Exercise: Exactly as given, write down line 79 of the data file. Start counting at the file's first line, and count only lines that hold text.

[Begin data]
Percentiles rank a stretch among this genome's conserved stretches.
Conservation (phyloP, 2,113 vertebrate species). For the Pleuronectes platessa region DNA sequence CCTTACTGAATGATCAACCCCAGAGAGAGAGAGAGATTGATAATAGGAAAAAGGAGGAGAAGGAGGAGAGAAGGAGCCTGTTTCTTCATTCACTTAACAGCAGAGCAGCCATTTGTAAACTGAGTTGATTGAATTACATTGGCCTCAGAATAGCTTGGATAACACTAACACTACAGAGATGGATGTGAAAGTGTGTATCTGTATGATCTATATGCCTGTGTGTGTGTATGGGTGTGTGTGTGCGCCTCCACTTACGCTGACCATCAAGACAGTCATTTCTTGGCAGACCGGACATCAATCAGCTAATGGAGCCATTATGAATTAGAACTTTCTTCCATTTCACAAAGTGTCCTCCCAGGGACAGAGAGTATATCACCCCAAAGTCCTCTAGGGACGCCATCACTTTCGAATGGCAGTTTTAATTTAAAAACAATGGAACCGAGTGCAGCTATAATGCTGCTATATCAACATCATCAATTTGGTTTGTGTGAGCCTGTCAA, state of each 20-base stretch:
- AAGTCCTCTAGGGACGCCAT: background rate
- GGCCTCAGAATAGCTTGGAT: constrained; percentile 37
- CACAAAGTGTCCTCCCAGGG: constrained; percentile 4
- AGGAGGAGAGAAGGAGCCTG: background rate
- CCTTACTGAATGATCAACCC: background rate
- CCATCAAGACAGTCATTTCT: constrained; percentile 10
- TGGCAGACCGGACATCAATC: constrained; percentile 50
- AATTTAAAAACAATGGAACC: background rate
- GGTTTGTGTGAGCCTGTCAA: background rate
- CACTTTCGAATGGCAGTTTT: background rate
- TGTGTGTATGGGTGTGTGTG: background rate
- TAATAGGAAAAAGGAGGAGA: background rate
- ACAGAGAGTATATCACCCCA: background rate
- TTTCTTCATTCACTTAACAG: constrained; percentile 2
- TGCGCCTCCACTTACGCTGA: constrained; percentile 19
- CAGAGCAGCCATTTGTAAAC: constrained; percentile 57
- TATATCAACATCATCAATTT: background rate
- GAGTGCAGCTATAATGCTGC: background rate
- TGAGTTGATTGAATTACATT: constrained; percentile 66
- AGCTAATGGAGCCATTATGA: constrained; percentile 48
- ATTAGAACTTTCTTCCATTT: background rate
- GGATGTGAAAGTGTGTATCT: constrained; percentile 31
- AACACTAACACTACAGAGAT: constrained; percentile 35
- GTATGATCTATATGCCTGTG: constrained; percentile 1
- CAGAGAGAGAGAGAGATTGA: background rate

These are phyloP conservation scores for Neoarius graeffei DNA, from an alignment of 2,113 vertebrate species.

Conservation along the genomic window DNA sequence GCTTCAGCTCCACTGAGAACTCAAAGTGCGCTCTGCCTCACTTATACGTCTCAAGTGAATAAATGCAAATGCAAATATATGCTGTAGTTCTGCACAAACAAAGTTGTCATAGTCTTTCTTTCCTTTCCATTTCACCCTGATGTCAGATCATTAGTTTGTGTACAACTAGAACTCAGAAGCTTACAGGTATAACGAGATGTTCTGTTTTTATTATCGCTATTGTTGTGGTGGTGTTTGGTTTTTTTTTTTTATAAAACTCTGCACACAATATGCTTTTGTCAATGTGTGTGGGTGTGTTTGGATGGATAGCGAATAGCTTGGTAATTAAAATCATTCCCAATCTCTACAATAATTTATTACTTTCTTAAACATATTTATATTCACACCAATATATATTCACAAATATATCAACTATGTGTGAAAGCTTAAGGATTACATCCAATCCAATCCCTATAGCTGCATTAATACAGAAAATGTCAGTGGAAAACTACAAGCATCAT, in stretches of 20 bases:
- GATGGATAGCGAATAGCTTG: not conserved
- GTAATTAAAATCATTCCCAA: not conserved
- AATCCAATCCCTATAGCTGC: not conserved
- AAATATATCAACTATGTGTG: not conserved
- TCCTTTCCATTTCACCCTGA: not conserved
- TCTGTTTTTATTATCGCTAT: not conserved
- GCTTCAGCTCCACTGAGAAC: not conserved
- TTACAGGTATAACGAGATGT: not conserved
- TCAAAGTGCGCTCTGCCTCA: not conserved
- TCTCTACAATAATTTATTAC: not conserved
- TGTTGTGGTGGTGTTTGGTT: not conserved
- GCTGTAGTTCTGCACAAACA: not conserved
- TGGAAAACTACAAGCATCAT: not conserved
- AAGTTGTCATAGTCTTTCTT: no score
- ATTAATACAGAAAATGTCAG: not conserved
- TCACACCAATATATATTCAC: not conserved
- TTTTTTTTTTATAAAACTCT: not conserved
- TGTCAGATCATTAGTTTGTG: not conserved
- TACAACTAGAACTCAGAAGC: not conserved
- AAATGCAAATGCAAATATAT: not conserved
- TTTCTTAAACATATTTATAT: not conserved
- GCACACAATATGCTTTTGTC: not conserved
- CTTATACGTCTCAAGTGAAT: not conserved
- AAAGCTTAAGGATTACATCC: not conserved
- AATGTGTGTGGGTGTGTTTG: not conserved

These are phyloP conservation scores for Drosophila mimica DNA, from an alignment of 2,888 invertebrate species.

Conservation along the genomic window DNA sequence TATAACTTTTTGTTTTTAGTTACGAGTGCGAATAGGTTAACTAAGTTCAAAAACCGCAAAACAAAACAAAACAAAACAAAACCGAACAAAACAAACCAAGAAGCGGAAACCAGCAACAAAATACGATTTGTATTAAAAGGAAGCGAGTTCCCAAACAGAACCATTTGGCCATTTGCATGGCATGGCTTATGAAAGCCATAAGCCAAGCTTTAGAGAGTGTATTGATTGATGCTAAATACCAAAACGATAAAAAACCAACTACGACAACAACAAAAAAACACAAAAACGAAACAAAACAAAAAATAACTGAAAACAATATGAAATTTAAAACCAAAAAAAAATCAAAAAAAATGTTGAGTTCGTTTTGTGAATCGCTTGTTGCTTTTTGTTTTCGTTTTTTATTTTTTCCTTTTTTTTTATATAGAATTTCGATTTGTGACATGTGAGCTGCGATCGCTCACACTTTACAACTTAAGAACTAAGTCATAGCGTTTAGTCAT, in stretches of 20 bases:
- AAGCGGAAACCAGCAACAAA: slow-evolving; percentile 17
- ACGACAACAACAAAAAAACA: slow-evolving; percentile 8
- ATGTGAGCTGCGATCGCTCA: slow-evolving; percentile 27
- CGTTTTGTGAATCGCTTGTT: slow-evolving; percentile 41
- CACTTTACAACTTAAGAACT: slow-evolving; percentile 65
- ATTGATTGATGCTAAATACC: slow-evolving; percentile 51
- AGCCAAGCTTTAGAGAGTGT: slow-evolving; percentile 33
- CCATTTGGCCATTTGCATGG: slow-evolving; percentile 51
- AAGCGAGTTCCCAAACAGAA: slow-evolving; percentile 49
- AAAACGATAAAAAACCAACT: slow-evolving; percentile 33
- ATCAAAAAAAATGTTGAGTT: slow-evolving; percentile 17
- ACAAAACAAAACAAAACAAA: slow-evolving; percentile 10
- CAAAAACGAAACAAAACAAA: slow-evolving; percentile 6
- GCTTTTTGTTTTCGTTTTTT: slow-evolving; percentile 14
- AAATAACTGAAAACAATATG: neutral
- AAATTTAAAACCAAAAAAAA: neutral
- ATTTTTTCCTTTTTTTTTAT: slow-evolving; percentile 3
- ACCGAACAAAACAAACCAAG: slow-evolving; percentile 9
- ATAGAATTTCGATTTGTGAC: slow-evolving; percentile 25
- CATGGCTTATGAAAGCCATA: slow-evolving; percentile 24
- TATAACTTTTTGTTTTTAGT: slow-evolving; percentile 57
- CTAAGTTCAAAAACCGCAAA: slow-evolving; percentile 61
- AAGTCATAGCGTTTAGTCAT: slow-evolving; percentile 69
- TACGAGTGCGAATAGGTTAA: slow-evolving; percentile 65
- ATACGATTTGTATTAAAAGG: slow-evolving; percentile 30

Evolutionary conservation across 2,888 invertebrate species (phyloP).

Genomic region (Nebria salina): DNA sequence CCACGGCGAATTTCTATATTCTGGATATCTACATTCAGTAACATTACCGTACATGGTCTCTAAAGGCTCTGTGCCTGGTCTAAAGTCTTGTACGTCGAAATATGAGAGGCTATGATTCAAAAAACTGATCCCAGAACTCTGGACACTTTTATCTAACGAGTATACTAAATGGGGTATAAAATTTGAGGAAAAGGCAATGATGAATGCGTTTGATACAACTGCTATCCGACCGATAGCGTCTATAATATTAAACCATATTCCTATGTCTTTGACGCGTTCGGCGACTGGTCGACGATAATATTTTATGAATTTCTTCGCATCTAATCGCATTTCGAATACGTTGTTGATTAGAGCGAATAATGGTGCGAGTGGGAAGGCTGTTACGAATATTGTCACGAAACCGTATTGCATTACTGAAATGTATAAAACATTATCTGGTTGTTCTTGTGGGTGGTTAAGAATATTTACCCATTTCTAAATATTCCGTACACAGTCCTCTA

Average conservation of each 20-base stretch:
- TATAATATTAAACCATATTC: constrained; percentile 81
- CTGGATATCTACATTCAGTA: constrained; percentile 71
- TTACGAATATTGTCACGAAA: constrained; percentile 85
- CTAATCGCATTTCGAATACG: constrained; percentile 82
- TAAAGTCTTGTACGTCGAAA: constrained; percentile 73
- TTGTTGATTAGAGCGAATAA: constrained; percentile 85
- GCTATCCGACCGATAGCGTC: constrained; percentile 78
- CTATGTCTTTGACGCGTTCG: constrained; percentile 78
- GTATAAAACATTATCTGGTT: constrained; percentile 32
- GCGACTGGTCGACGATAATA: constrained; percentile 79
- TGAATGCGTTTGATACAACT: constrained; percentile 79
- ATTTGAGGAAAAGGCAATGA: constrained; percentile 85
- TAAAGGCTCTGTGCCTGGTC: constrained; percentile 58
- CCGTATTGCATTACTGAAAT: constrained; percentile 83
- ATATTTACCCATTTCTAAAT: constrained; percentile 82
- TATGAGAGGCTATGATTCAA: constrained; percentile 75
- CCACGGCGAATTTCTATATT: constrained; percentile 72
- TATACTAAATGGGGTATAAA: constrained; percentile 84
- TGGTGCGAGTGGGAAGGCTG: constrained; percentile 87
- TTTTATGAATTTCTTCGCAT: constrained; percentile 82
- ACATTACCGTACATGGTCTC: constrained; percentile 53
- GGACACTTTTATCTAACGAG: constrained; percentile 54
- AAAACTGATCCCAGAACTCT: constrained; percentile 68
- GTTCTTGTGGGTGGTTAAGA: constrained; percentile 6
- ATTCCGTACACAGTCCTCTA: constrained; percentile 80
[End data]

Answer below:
- AAGTCATAGCGTTTAGTCAT: slow-evolving; percentile 69